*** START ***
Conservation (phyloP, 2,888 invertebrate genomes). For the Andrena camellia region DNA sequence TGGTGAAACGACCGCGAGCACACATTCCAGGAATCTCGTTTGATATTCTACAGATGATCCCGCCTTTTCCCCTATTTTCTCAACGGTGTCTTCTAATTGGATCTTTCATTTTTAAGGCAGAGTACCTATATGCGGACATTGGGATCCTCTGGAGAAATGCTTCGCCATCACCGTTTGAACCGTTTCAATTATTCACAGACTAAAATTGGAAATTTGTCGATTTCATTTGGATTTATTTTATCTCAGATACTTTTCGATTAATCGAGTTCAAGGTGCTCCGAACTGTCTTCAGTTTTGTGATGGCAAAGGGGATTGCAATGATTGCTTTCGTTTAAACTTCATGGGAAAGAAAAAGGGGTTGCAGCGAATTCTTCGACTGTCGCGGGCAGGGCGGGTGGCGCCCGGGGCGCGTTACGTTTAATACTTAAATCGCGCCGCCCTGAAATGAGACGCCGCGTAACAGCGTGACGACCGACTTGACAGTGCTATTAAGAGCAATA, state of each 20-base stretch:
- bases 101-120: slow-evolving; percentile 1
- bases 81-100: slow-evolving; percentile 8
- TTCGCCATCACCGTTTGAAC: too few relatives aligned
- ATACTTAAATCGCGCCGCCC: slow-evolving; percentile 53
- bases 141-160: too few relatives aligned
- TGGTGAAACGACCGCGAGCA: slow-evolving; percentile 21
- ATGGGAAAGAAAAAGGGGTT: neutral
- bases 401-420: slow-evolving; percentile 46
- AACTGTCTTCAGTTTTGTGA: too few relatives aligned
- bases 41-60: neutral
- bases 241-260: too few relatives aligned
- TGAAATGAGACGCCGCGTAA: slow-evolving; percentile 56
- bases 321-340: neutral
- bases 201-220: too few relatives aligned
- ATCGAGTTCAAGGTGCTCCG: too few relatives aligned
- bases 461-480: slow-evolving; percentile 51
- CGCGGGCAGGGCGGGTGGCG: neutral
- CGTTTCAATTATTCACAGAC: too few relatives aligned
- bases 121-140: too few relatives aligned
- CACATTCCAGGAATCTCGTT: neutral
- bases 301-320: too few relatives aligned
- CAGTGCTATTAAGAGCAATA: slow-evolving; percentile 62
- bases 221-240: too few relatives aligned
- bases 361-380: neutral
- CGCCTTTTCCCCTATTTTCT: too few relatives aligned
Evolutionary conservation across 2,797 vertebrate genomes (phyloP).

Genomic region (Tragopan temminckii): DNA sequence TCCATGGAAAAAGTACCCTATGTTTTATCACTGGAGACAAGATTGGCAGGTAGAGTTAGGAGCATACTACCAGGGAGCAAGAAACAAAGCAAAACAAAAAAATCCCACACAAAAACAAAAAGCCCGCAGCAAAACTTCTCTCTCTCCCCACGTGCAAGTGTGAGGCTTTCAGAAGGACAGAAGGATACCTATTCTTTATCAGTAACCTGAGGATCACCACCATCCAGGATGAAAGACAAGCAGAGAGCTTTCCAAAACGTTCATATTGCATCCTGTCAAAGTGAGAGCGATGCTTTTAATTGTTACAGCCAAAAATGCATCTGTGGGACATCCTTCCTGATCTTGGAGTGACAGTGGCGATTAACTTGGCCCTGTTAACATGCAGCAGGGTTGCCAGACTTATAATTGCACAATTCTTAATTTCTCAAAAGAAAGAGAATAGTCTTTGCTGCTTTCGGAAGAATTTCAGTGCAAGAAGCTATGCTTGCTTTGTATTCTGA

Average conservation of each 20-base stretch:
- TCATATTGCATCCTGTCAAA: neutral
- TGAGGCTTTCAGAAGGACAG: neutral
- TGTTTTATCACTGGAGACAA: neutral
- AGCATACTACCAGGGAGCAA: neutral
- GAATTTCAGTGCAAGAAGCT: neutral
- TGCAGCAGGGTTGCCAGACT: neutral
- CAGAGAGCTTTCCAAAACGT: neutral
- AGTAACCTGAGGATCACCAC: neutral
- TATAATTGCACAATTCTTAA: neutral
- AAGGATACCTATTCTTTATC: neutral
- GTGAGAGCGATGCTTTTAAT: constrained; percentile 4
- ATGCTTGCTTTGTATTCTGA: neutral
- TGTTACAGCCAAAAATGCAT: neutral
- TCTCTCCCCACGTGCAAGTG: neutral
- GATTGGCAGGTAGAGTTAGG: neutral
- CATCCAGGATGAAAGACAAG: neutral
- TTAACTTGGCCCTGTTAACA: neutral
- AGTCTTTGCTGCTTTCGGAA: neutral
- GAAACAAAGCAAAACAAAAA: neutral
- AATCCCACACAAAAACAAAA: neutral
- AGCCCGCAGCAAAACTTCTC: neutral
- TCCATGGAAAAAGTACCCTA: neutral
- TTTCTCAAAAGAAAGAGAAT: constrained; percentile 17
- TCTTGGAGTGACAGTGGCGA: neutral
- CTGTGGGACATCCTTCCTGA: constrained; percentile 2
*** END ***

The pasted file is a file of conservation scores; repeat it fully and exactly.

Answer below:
Conservation (phyloP, 2,888 invertebrate genomes). For the Andrena camellia region DNA sequence TGGTGAAACGACCGCGAGCACACATTCCAGGAATCTCGTTTGATATTCTACAGATGATCCCGCCTTTTCCCCTATTTTCTCAACGGTGTCTTCTAATTGGATCTTTCATTTTTAAGGCAGAGTACCTATATGCGGACATTGGGATCCTCTGGAGAAATGCTTCGCCATCACCGTTTGAACCGTTTCAATTATTCACAGACTAAAATTGGAAATTTGTCGATTTCATTTGGATTTATTTTATCTCAGATACTTTTCGATTAATCGAGTTCAAGGTGCTCCGAACTGTCTTCAGTTTTGTGATGGCAAAGGGGATTGCAATGATTGCTTTCGTTTAAACTTCATGGGAAAGAAAAAGGGGTTGCAGCGAATTCTTCGACTGTCGCGGGCAGGGCGGGTGGCGCCCGGGGCGCGTTACGTTTAATACTTAAATCGCGCCGCCCTGAAATGAGACGCCGCGTAACAGCGTGACGACCGACTTGACAGTGCTATTAAGAGCAATA, state of each 20-base stretch:
- bases 101-120: slow-evolving; percentile 1
- bases 81-100: slow-evolving; percentile 8
- TTCGCCATCACCGTTTGAAC: too few relatives aligned
- ATACTTAAATCGCGCCGCCC: slow-evolving; percentile 53
- bases 141-160: too few relatives aligned
- TGGTGAAACGACCGCGAGCA: slow-evolving; percentile 21
- ATGGGAAAGAAAAAGGGGTT: neutral
- bases 401-420: slow-evolving; percentile 46
- AACTGTCTTCAGTTTTGTGA: too few relatives aligned
- bases 41-60: neutral
- bases 241-260: too few relatives aligned
- TGAAATGAGACGCCGCGTAA: slow-evolving; percentile 56
- bases 321-340: neutral
- bases 201-220: too few relatives aligned
- ATCGAGTTCAAGGTGCTCCG: too few relatives aligned
- bases 461-480: slow-evolving; percentile 51
- CGCGGGCAGGGCGGGTGGCG: neutral
- CGTTTCAATTATTCACAGAC: too few relatives aligned
- bases 121-140: too few relatives aligned
- CACATTCCAGGAATCTCGTT: neutral
- bases 301-320: too few relatives aligned
- CAGTGCTATTAAGAGCAATA: slow-evolving; percentile 62
- bases 221-240: too few relatives aligned
- bases 361-380: neutral
- CGCCTTTTCCCCTATTTTCT: too few relatives aligned
Evolutionary conservation across 2,797 vertebrate genomes (phyloP).

Genomic region (Tragopan temminckii): DNA sequence TCCATGGAAAAAGTACCCTATGTTTTATCACTGGAGACAAGATTGGCAGGTAGAGTTAGGAGCATACTACCAGGGAGCAAGAAACAAAGCAAAACAAAAAAATCCCACACAAAAACAAAAAGCCCGCAGCAAAACTTCTCTCTCTCCCCACGTGCAAGTGTGAGGCTTTCAGAAGGACAGAAGGATACCTATTCTTTATCAGTAACCTGAGGATCACCACCATCCAGGATGAAAGACAAGCAGAGAGCTTTCCAAAACGTTCATATTGCATCCTGTCAAAGTGAGAGCGATGCTTTTAATTGTTACAGCCAAAAATGCATCTGTGGGACATCCTTCCTGATCTTGGAGTGACAGTGGCGATTAACTTGGCCCTGTTAACATGCAGCAGGGTTGCCAGACTTATAATTGCACAATTCTTAATTTCTCAAAAGAAAGAGAATAGTCTTTGCTGCTTTCGGAAGAATTTCAGTGCAAGAAGCTATGCTTGCTTTGTATTCTGA

Average conservation of each 20-base stretch:
- TCATATTGCATCCTGTCAAA: neutral
- TGAGGCTTTCAGAAGGACAG: neutral
- TGTTTTATCACTGGAGACAA: neutral
- AGCATACTACCAGGGAGCAA: neutral
- GAATTTCAGTGCAAGAAGCT: neutral
- TGCAGCAGGGTTGCCAGACT: neutral
- CAGAGAGCTTTCCAAAACGT: neutral
- AGTAACCTGAGGATCACCAC: neutral
- TATAATTGCACAATTCTTAA: neutral
- AAGGATACCTATTCTTTATC: neutral
- GTGAGAGCGATGCTTTTAAT: constrained; percentile 4
- ATGCTTGCTTTGTATTCTGA: neutral
- TGTTACAGCCAAAAATGCAT: neutral
- TCTCTCCCCACGTGCAAGTG: neutral
- GATTGGCAGGTAGAGTTAGG: neutral
- CATCCAGGATGAAAGACAAG: neutral
- TTAACTTGGCCCTGTTAACA: neutral
- AGTCTTTGCTGCTTTCGGAA: neutral
- GAAACAAAGCAAAACAAAAA: neutral
- AATCCCACACAAAAACAAAA: neutral
- AGCCCGCAGCAAAACTTCTC: neutral
- TCCATGGAAAAAGTACCCTA: neutral
- TTTCTCAAAAGAAAGAGAAT: constrained; percentile 17
- TCTTGGAGTGACAGTGGCGA: neutral
- CTGTGGGACATCCTTCCTGA: constrained; percentile 2